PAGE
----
8. There is much I disagree with in Zion Lights's May 31 piece in Quillette, but her embrace of nuclear power and not-quite-explicit rejection of Greta Thunberg's infamous call to panic are encouraging signs. Regarding the first, the following required rare and laudable degrees of self-awareness and -- considering today's poisonous political climate -- courage to publish: Image by Adam Tinworth, via Wikimedia Commons, license.I do understand the NRDC's [Natural Resources Defense Council --ed] stance -- since I once fell for scaremongering and conspiracy theories regarding nuclear power myself. I
  9. Four Things I'm visiting with family over the holiday, and will probably not post or tweet until next Wednesday. I will sporadically check email. 1. At LeapsMag is an essay by medical researcher Monica Gandhi where she argues that we will likely not need booster shots against Covid. This is among the seven reasons she gives:Image by Steven Cornfield, via Unsplash, license.Even after antibody levels wane over time, strong memory B cells were detected in the blood of individuals six and eight months after infection in different studies. Indeed, the half-lives of the memory B cells seen in th
  10. Writing for the New Yorker, Cal Newport considers two facts the pandemic have brought to everyone's attention: (1) remote work is a viable option for many knowledge-work jobs, and (2) home, as a remote location, is often less than ideal. The he does by looking at what professional authors, whom he calls "the original work-from-home knowledge workers," did to remedy the problem, in light of how our minds operate. And Newport himself, who is something of a guru on such arrangements, was affected by the problem, as we see here: Admittedly, some of my enthusiasm for the W.F.N.H. [i.e., Working Fr
  11. Economist Richard Ebeling's essay, "The Paternalist Instincts of a Central Planner," considers Joe Biden's aggressive agenda of central planning in light of his stated rationale. Much of the piece argues why governments are unable to run national economies, but there is lots of other food for thought. I'll quote what I regard as central to Biden's motivation as the President sees or spins it, and then offer just a few of my own thoughts: Image by NARA, via Wikimedia Commons, public domain.If Joe Biden is sincere about what motivates his quest for larger and more intrusive government, then we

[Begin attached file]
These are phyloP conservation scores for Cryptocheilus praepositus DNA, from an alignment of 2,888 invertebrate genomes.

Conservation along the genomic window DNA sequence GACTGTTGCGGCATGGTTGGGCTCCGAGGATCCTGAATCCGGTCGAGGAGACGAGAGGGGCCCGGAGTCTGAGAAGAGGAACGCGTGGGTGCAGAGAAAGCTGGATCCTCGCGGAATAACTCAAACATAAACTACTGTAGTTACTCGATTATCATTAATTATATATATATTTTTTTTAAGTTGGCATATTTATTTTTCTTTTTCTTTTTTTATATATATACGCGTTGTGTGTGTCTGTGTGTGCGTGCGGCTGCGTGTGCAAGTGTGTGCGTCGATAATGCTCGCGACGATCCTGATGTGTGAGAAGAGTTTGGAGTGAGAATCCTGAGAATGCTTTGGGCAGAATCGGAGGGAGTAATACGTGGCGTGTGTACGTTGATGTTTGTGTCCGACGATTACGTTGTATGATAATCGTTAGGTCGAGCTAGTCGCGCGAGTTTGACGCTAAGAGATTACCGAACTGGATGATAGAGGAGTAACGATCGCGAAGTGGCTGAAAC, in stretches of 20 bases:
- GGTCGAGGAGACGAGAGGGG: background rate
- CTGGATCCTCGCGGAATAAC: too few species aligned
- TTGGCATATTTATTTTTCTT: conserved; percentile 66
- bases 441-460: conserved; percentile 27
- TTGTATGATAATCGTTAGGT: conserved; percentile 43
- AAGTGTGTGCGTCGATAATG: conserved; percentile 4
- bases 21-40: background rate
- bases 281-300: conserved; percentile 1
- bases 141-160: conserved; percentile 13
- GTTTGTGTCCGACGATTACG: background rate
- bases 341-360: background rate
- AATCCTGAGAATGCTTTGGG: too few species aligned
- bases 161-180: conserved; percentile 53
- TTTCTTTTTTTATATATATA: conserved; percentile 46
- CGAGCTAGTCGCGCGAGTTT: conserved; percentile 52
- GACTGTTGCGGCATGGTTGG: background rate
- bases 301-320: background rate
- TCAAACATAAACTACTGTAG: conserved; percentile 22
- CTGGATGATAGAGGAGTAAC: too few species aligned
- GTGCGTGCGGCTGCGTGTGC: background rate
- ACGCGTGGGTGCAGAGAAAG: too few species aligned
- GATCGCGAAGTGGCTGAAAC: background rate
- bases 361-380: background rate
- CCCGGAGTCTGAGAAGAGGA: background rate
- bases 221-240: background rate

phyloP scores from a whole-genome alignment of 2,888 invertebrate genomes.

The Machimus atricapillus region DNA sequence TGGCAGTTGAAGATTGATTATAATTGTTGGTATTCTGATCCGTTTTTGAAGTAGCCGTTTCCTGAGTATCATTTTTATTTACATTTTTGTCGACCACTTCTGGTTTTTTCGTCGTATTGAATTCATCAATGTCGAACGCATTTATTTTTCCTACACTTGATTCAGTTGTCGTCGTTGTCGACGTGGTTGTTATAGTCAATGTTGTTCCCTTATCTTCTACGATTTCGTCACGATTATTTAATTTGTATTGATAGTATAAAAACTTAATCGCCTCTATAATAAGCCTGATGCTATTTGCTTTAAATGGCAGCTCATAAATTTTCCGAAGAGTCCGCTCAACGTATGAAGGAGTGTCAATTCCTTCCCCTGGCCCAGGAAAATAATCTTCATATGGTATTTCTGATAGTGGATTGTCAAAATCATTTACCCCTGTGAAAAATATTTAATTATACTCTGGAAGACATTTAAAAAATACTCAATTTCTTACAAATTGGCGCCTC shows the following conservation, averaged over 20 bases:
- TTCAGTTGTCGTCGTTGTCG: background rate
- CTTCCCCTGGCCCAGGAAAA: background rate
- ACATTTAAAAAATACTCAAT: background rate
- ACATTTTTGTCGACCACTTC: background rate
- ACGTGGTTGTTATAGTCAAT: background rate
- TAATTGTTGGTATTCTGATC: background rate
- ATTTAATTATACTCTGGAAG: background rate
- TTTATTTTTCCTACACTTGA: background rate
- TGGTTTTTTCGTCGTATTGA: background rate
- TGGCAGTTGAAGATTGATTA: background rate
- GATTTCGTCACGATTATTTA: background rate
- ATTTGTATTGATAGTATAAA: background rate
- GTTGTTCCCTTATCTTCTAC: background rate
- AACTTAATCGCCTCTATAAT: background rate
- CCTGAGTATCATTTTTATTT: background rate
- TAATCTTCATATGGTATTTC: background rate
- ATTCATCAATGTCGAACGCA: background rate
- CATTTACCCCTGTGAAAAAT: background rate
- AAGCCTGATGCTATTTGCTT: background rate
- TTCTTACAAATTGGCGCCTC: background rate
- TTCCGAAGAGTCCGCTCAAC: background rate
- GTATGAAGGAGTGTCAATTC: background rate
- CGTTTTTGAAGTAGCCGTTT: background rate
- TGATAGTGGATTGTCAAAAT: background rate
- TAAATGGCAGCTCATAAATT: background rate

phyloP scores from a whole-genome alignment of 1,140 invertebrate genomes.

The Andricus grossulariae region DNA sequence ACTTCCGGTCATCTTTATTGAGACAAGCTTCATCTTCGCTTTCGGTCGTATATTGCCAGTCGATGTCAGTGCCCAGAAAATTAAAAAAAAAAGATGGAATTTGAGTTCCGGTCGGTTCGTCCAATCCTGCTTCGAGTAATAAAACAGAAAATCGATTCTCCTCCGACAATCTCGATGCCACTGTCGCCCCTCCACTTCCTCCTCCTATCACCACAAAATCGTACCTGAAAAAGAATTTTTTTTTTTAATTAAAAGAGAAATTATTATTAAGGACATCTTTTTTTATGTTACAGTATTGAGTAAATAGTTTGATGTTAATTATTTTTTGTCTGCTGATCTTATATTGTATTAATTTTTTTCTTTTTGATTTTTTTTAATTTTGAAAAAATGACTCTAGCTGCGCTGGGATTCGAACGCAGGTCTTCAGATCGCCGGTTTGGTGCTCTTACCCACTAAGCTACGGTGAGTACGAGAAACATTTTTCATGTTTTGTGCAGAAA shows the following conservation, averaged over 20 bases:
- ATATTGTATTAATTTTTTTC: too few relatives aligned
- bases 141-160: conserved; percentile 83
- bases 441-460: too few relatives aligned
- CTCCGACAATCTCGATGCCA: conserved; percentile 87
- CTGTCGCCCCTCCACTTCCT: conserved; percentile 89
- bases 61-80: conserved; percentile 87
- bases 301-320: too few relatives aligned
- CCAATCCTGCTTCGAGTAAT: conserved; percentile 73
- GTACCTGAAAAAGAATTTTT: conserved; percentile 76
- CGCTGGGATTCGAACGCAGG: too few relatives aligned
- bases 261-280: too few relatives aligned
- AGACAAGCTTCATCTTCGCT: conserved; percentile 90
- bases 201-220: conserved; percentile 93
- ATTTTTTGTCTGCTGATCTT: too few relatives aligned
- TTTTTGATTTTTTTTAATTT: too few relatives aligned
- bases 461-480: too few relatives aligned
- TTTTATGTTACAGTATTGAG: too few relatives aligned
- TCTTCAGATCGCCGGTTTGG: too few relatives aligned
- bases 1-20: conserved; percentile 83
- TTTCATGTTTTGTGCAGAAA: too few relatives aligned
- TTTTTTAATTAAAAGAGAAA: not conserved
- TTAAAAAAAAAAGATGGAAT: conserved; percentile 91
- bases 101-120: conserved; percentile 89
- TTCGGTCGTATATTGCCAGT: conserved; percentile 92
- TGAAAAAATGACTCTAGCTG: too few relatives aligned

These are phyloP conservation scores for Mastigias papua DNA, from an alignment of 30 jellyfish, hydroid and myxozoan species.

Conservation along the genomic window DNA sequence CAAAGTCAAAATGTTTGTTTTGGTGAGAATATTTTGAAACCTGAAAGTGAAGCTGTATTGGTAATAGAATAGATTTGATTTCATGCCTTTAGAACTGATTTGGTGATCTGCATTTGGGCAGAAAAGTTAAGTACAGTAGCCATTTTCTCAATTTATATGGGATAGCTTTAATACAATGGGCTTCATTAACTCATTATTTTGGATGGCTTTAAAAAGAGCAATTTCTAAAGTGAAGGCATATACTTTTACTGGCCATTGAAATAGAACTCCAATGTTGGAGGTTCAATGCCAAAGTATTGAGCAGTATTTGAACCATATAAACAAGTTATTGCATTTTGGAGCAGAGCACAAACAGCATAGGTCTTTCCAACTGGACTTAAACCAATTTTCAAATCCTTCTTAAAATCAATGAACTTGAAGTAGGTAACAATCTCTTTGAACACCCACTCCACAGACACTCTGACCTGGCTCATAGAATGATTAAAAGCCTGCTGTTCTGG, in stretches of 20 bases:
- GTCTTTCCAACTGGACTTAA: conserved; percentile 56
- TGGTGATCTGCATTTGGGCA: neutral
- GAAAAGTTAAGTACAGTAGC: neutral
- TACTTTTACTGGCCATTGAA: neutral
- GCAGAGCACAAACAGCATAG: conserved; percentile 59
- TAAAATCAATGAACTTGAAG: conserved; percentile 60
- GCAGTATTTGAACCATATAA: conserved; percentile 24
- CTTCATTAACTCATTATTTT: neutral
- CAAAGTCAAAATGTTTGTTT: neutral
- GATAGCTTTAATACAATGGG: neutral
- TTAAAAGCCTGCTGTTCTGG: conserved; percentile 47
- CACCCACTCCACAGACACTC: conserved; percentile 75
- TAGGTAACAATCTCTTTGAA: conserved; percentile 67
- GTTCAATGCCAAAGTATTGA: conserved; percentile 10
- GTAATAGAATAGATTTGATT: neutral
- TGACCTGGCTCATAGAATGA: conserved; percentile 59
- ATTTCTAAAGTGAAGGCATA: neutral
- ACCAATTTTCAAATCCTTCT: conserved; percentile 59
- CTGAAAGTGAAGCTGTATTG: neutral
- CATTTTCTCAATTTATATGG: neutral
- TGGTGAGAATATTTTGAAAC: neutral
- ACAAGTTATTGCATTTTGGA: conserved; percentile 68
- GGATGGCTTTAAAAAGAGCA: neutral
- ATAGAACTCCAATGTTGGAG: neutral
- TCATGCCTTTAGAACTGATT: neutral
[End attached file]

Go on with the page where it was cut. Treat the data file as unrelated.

12. The idea that the coronavirus behind the pandemic may have escaped from a Chinese lab has resurfaced and is being discussed seriously. Past news coverage of this possibility vs. current news coverage eerily reminds me of a couple of conversations I had some months ago, and it is worth observing the difficulties I had in light of the fact that the earlier coverage seemed utterly dismissive of the possibility while later coverage doesn't. But before I go on, again observe my title: Labs study viruses that haven't been genetically engineered all the time, and I agree that this virus was almost
  13. The British Daily Mail has a piece on California's ongoing exodus which describes the conditions there that are causing long-time residents to leave. More important, it offers a couple of quotes that illustrate how little many of those who flee seem to be aware of what went wrong. First, though, the reporter did find someone who seems to have a good grasp of what's going on there: Image by Benjamin Disinger, via Unsplash, license.Delian Asparouhov is typical of those who turned California into such a powerhouse: a computer geek who attended the top-ranking Massachusetts Institute of Technolo
  14. Four Productivity-Adjacent Wins My mind has been bubbling over lately with tweaks to my routine, seemingly spontaneously. My best guess is that two things affecting my routine have activated my subconscious in that area. (1) Having to replace my phone last week has caused me to have to re-gain lost ground due to apps being broken by the new OS, and think about my routines in the process. (2) The fire lit by bad government in the dumpster of the pandemic goes out for me in July. That's when child care hiccups mostly go away. Planning ahead becomes a real-world concern again. *** 1. The develo
  15. At RealClear Politics is a review of Unsettled: What Climate Science Tells Us, What It Doesn't, and Why It Matters, by physicist Steven E. Koonin, who worked as Under Secretary for Science for President Obama's Department of Energy. The review lists several facts from the book that are "based on official assessments published by the US government or United Nations," such as, The warmest temperatures in the US have not risen in the past fifty years. As you might expect, all fly in the face of the conventional wisdom. Following these, the reviewer notes two major take-homes. First, the predic